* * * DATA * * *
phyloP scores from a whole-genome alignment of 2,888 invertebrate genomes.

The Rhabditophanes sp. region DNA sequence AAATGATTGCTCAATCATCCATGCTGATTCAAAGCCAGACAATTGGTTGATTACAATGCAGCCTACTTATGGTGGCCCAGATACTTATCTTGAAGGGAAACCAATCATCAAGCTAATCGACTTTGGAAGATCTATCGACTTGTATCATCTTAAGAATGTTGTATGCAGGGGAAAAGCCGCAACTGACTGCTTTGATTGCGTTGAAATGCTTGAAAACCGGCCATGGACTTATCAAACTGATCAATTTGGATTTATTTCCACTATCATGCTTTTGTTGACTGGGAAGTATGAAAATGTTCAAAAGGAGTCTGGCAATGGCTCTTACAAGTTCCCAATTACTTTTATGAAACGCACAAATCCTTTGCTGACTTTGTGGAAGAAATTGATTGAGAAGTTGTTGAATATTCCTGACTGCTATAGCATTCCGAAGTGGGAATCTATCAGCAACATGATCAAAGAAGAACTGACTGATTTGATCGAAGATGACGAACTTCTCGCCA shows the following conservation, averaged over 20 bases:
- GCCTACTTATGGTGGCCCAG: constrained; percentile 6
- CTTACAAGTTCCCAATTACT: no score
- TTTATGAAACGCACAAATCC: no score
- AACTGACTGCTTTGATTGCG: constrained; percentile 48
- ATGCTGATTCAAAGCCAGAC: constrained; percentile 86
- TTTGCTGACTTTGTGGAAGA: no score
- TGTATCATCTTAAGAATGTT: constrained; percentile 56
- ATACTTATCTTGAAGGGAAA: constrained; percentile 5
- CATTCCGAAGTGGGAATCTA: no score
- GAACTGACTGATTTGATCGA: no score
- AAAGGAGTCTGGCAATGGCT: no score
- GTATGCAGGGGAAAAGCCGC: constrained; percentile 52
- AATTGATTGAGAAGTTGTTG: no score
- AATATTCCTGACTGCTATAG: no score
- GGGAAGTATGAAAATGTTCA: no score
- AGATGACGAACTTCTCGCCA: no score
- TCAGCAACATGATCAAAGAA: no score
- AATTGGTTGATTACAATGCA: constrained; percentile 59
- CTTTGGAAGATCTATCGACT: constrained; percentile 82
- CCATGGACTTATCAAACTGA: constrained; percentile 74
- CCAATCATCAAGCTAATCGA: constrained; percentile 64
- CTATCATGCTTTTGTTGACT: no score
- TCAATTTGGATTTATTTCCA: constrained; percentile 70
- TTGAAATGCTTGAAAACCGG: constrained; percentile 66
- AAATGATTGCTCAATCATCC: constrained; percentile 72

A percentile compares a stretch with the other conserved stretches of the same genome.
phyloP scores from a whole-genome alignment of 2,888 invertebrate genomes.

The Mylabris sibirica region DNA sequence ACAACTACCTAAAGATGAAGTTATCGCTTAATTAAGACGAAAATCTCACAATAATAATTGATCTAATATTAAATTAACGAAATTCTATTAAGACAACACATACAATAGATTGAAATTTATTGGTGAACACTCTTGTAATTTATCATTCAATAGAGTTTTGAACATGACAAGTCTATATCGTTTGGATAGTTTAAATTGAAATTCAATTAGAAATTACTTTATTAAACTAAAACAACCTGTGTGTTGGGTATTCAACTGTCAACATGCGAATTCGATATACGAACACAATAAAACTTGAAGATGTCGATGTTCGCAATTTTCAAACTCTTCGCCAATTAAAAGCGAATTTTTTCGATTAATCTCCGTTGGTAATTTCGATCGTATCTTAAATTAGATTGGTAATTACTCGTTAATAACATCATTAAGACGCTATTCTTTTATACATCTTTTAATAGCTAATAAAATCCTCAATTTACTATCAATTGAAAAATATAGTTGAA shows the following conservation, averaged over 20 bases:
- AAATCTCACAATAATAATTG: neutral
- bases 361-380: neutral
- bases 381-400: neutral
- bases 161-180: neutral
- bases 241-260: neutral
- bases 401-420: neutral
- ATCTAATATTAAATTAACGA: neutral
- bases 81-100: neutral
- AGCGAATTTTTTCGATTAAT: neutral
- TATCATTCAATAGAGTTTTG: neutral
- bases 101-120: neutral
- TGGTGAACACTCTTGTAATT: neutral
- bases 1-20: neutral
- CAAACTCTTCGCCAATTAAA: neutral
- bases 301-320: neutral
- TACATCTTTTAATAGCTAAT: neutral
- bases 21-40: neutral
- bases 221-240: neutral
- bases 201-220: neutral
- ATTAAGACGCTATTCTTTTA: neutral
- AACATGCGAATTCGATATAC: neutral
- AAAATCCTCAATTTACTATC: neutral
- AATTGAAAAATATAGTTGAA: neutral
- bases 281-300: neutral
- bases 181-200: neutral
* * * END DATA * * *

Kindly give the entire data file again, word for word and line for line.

phyloP scores from a whole-genome alignment of 2,888 invertebrate genomes.

The Rhabditophanes sp. region DNA sequence AAATGATTGCTCAATCATCCATGCTGATTCAAAGCCAGACAATTGGTTGATTACAATGCAGCCTACTTATGGTGGCCCAGATACTTATCTTGAAGGGAAACCAATCATCAAGCTAATCGACTTTGGAAGATCTATCGACTTGTATCATCTTAAGAATGTTGTATGCAGGGGAAAAGCCGCAACTGACTGCTTTGATTGCGTTGAAATGCTTGAAAACCGGCCATGGACTTATCAAACTGATCAATTTGGATTTATTTCCACTATCATGCTTTTGTTGACTGGGAAGTATGAAAATGTTCAAAAGGAGTCTGGCAATGGCTCTTACAAGTTCCCAATTACTTTTATGAAACGCACAAATCCTTTGCTGACTTTGTGGAAGAAATTGATTGAGAAGTTGTTGAATATTCCTGACTGCTATAGCATTCCGAAGTGGGAATCTATCAGCAACATGATCAAAGAAGAACTGACTGATTTGATCGAAGATGACGAACTTCTCGCCA shows the following conservation, averaged over 20 bases:
- GCCTACTTATGGTGGCCCAG: constrained; percentile 6
- CTTACAAGTTCCCAATTACT: no score
- TTTATGAAACGCACAAATCC: no score
- AACTGACTGCTTTGATTGCG: constrained; percentile 48
- ATGCTGATTCAAAGCCAGAC: constrained; percentile 86
- TTTGCTGACTTTGTGGAAGA: no score
- TGTATCATCTTAAGAATGTT: constrained; percentile 56
- ATACTTATCTTGAAGGGAAA: constrained; percentile 5
- CATTCCGAAGTGGGAATCTA: no score
- GAACTGACTGATTTGATCGA: no score
- AAAGGAGTCTGGCAATGGCT: no score
- GTATGCAGGGGAAAAGCCGC: constrained; percentile 52
- AATTGATTGAGAAGTTGTTG: no score
- AATATTCCTGACTGCTATAG: no score
- GGGAAGTATGAAAATGTTCA: no score
- AGATGACGAACTTCTCGCCA: no score
- TCAGCAACATGATCAAAGAA: no score
- AATTGGTTGATTACAATGCA: constrained; percentile 59
- CTTTGGAAGATCTATCGACT: constrained; percentile 82
- CCATGGACTTATCAAACTGA: constrained; percentile 74
- CCAATCATCAAGCTAATCGA: constrained; percentile 64
- CTATCATGCTTTTGTTGACT: no score
- TCAATTTGGATTTATTTCCA: constrained; percentile 70
- TTGAAATGCTTGAAAACCGG: constrained; percentile 66
- AAATGATTGCTCAATCATCC: constrained; percentile 72

A percentile compares a stretch with the other conserved stretches of the same genome.
phyloP scores from a whole-genome alignment of 2,888 invertebrate genomes.

The Mylabris sibirica region DNA sequence ACAACTACCTAAAGATGAAGTTATCGCTTAATTAAGACGAAAATCTCACAATAATAATTGATCTAATATTAAATTAACGAAATTCTATTAAGACAACACATACAATAGATTGAAATTTATTGGTGAACACTCTTGTAATTTATCATTCAATAGAGTTTTGAACATGACAAGTCTATATCGTTTGGATAGTTTAAATTGAAATTCAATTAGAAATTACTTTATTAAACTAAAACAACCTGTGTGTTGGGTATTCAACTGTCAACATGCGAATTCGATATACGAACACAATAAAACTTGAAGATGTCGATGTTCGCAATTTTCAAACTCTTCGCCAATTAAAAGCGAATTTTTTCGATTAATCTCCGTTGGTAATTTCGATCGTATCTTAAATTAGATTGGTAATTACTCGTTAATAACATCATTAAGACGCTATTCTTTTATACATCTTTTAATAGCTAATAAAATCCTCAATTTACTATCAATTGAAAAATATAGTTGAA shows the following conservation, averaged over 20 bases:
- AAATCTCACAATAATAATTG: neutral
- bases 361-380: neutral
- bases 381-400: neutral
- bases 161-180: neutral
- bases 241-260: neutral
- bases 401-420: neutral
- ATCTAATATTAAATTAACGA: neutral
- bases 81-100: neutral
- AGCGAATTTTTTCGATTAAT: neutral
- TATCATTCAATAGAGTTTTG: neutral
- bases 101-120: neutral
- TGGTGAACACTCTTGTAATT: neutral
- bases 1-20: neutral
- CAAACTCTTCGCCAATTAAA: neutral
- bases 301-320: neutral
- TACATCTTTTAATAGCTAAT: neutral
- bases 21-40: neutral
- bases 221-240: neutral
- bases 201-220: neutral
- ATTAAGACGCTATTCTTTTA: neutral
- AACATGCGAATTCGATATAC: neutral
- AAAATCCTCAATTTACTATC: neutral
- AATTGAAAAATATAGTTGAA: neutral
- bases 281-300: neutral
- bases 181-200: neutral